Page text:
In the same way, your resume will perform infinitely better if you can get even just a couple people to vouch for you. Here’s the top half of a resume I used to apply to Superhuman’s Onboarding Specialist role. Notice how I added testimonials that vouched for my friendly and helpful attitude—key soft skills in sales and customer success:
The first few testimonials are reviews from freelance and agency clients I’ve had, but the ones all the way at the bottom are recommendations I received on LinkedIn from coworkers at previous jobs. Again, these are incredibly powerful for getting a hiring manager to trust you.
Who to get testimonials from
If you have work/volunteer experience, ask your former (or current) coworkers and supervisors.
If you don’t, you probably have done school projects. Ask your teachers and school mates.
If you have never worked with anyone, go volunteer somewhere this weekend, do a good job, and then ask for a quick recommendation to help you get a job. Anyone worth getting a recommendation from will totally understand.
If you’re still not sure about this, reach out to us
, and we’ll help you brainstorm something.
How to ask for testimonials
I’m hunting for my next job opportunity, and would really appreciate a few kind words from you about our time working together at Acme Corp. Would you be open to recommending me on LinkedIn? If so, here’s where you can do it.
Additionally, I would like to provide people with a good phone number and/or email address to reach you if they want to know more.
Thanks in advance,
Teachers, professors, school project collaborators:
Hi, Mr. Scott!
I’m hunting for my next job opportunity and could benefit from a testimonial from you while I was in your government class in high school. Would you be open to that? If so, you could recommend me on LinkedIn here.
( Link to https://linkedin.com/in/ _YOURPROFILE_ /detail/recommendation/ask/ )
I’d also like to give my future employers a way to contact you by phone and/or email if they want to discuss it more. Would that be okay?
Thanks and hope things are well!
Just getting two to four of these testimonials dramatically increases your chances of winning a job. Don’t skip this part.
Step 4: Show your experience, tools, and projects
This is the part where you get to show off. It doesn’t necessarily have to be professional experience or a college degree—although these are great, too. You can use it purely as a skills section to list your relevant hard skills, or combine it with your work history if you have it.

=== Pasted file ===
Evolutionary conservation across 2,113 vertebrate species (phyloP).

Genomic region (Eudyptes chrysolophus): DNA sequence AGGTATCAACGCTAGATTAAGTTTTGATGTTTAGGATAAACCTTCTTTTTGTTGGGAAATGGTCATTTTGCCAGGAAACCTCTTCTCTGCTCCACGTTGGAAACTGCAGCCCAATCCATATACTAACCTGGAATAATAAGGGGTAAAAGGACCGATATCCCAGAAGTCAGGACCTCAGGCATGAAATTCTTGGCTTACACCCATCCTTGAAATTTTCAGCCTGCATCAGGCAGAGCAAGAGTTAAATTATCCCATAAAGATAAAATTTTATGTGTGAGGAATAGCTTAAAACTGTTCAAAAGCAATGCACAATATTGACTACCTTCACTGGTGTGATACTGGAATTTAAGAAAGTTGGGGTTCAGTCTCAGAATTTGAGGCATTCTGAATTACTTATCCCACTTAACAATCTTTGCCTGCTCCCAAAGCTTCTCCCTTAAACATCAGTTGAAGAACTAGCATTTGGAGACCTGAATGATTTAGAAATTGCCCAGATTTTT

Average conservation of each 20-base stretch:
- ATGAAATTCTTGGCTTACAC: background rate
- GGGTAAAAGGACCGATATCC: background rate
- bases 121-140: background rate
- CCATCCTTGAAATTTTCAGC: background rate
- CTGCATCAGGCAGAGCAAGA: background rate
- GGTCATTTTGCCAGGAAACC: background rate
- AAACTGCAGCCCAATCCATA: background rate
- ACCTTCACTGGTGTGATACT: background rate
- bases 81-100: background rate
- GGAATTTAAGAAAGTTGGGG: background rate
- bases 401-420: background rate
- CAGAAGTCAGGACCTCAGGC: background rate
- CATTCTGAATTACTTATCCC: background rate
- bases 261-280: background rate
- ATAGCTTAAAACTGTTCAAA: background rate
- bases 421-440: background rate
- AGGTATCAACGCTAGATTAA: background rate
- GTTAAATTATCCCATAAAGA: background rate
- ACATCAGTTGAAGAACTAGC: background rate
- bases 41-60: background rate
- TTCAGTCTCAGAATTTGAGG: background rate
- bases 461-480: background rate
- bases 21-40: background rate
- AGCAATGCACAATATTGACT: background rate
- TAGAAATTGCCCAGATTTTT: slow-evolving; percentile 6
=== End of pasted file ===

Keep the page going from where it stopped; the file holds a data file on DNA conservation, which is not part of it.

If you have work experience
- List your work experience in reverse-chronological order (from current/most recent at the top, down to oldest).
- Only list jobs that are relevant to the kinds of jobs you’re seeking.
- Write a short description for each experience that explains what you learned during your time there and how it prepared you for this coming job. Try to match this to the kinds of job descriptions you’re finding online.
- Keep it to short bullet points, but don’t sacrifice the narrative.
On Crash, your Work Experience section looks like this:
You can also list educational experience here, such as your high school or college, since you’re probably working hard to succeed in school.
If you don’t have work experience
You’ve certainly done creative projects, learned how to use certain software, that sort of thing. Follow the steps above for listing your portfolio projects and software tools you know how to use. Bonus points if you can link to projects that proveyou can use a tool, such as a Figma prototype or WordPress website.
On your Crash profile, we have a special section for your “tech stack,” or software tools you know how to use. Bonus points if you add proof!
In the portfolio section, link to projects you’ve done, social media accounts, anything that makes sense to show your work. Don’t forget that you can customize the preview image and text, so if it shows up strangely, you can easily fix it.
If don’t have work experience OR creative projects to showcase…
It’s time to roll up your sleeves! It’s super hard to win an exciting startup job if you haven’t proven that you’re willing to do some work. Here are a few easy ways to start building up your skill set, tech stack, and portfolio right now: